Or perhaps its just a random sample or a spotcheck. What anyone would learn from that is difficult to understand though.
Perhaps an overzealous manager that want to install control over the employers...

A good Mystery shopper will time tasks like check in. Ask check in representatives preset questions and see what answer thats given.
They will enter lounges and check them out according to a protocol or approach customer service with a set number of questions.

Plenty of Mystery shoppers never make it to the airplane, they only have a fake booking.

Most Mystery Shopper that gets on a flight aren't hired for the task, rather frequent passengers that agrees to perform certain tasks and gain, for example, bonusmiles for it.

Sending hired Mystery shoppers around the world would be a very expensive task. It might be financially justifiable on a domestic or limited amount of routes but not around the world.

I have been a Mystery shopper on many occasions.

As far as I know its often consulting companies that brings in the Mystery shopper when they get involved with an airline.
There might be an ongoing improvement program or it might be done as a benchmark. It all depends what you want to find out.

The hard thing with Mystery shoppers is that if you ask them to judge service overall, their responses will be based upon their own perceived image of service not a blank page.
Thats why anything that involves Mystery shopping has to be very carefully constructed and have limited room for individuals to use their own preferences.

I doubt there would be any interest in a Mystery Shopper that is so interested in airlines that they are on airliners.net
I would assume that such persons have preferences and thus might be less inclined to provide me with the answers I am looking for.



No One Likes Us - We Dont Care.
User currently offlineVHSMM From Australia, joined Jul 2008, 132 posts, RR: 0
Reply 9, posted (5 years 6 months 5 days 5 hours ago) and read 7912 times:

Jetstar in Australia use Mystery Shoppers to review their products and services


Flown: 727,737,747,757,767,777,DC9,DC10,A300,A319,20,21,A330,A340,A380,CRJ-200,BAe146,AVRO100,Saab340B,MD82,F100,Dash8
User currently offlineAA777223 From United States of America, joined Feb 2006, 1246 posts, RR: 6
Reply 10, posted (5 years 6 months 4 days 16 hours ago) and read 7575 times:



Quoting MillwallSean (Reply 8):
Working with SM enables me to use Mystery shoppers on a regular basis.
I have been involved with projects for several airlines, bus companies and a few hotelchains.

Can I come work with you? I would love that. I have always been a letter writer, for good and bad service, and I love getting to evaluate it. This would be a dream job...



Sic 'em bears
User currently offlineCaribillo From Spain, joined Jul 2006, 218 posts, RR: 0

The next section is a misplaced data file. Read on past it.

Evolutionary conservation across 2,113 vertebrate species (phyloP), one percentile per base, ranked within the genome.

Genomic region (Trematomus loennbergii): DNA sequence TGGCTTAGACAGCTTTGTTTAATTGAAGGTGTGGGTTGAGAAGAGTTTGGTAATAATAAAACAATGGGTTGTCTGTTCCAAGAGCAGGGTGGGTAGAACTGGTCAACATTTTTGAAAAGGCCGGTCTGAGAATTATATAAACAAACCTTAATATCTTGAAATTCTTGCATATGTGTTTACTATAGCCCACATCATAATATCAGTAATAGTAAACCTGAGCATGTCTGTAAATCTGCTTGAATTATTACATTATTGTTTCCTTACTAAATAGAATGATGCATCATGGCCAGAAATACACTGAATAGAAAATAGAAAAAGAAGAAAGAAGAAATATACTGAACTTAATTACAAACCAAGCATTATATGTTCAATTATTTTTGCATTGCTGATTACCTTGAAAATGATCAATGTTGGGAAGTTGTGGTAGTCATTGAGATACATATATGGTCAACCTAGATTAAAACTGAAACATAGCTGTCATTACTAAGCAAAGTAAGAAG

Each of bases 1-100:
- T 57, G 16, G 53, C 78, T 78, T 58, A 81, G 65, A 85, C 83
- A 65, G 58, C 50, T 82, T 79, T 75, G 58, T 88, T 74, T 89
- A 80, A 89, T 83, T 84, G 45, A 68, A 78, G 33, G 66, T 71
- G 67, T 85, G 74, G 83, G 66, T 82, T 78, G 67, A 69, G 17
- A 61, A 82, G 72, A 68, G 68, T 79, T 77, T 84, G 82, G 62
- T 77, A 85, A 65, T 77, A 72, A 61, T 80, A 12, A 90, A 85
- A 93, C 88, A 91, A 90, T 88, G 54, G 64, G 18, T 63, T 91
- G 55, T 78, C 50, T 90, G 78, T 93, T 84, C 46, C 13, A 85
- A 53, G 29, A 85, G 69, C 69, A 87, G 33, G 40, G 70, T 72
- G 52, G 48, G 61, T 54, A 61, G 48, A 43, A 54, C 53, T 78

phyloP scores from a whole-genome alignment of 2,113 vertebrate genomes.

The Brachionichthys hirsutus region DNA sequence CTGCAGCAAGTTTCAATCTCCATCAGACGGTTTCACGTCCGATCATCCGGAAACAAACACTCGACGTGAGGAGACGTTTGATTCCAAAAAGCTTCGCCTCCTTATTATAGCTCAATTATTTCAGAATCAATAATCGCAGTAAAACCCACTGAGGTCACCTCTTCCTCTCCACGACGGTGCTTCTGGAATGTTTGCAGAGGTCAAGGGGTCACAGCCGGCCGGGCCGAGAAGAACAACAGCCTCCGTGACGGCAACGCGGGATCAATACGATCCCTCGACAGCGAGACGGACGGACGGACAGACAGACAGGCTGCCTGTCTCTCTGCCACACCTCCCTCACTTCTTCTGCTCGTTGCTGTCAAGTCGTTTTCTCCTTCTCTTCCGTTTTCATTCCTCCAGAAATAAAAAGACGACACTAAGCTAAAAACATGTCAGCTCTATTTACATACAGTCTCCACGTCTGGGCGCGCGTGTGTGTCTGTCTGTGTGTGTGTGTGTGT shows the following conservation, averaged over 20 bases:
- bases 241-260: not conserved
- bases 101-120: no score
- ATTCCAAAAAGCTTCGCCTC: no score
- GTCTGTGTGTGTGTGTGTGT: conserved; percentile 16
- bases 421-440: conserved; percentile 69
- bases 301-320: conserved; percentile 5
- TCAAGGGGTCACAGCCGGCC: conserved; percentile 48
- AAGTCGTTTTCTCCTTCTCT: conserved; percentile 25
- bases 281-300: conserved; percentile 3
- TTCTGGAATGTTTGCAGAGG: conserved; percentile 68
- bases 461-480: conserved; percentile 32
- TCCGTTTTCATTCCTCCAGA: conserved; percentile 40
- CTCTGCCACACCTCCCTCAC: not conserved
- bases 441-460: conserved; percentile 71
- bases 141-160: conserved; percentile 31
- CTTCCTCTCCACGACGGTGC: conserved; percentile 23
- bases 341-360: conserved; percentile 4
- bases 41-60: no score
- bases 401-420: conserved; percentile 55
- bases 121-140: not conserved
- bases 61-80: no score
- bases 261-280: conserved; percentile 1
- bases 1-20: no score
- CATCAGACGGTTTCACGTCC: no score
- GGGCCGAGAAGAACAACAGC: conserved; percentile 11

Reply 11, posted (5 years 6 months 4 days 11 hours ago) and read 7024 times:



Quoting Jolau1701 (Thread starter):
Is there another airline that does this?

IB for sure!
I knew some of them. Nice Job!
If you see a pax that is not eating anything at all and spends the whole flight writing, it could be a MS!!!!!!  crossfingers 



Red, orange and yellow...with a big crown!
User currently offlineMillwallSean From Singapore, joined Apr 2008, 1244 posts, RR: 6
Reply 12, posted (5 years 6 months 4 days 9 hours ago) and read 6914 times:



Quoting AA777223 (Reply 10):
Can I come work with you? I would love that. I have always been a letter writer, for good and bad service, and I love getting to evaluate it. This would be a dream job...

All you need is a degree in marketing.
Then go after a job with one of the large market research companies. They do this on a regular basis and are pretty keen on younger staff.

SM in my earlier post stands for service management and not for an airline. My mistake.



No One Likes Us - We Dont Care.
User currently offline4EVERVARIG From United States of America, joined Jan 2009, 66 posts, RR: 0
Reply 13, posted (5 years 6 months 4 days ago) and read 6753 times:



Quoting OHLHD (Reply 3):
That is why it is called mystery shopper. Nobody should know about them.

I can tell you endless stories about mystery shoppers who took their job a bit to the extreme and gave me the "white glove treatment" if I didn't afford them "special service". I actually had a woman tell me "I am your mystery shopper and I am your worst nightmare". I gave her what she demanded and reported her to the ops department.


User currently offlineOldeuropean From Germany, joined May 2005, 2091 posts, RR: 4
Reply 14, posted (5 years 6 months 3 days 22 hours ago) and read 6680 times:

I've heart from mystery shopers working for LH.

I expect many airlines using this as an instrument for quality checks.

Axel



Wer nichts weiss muss alles glauben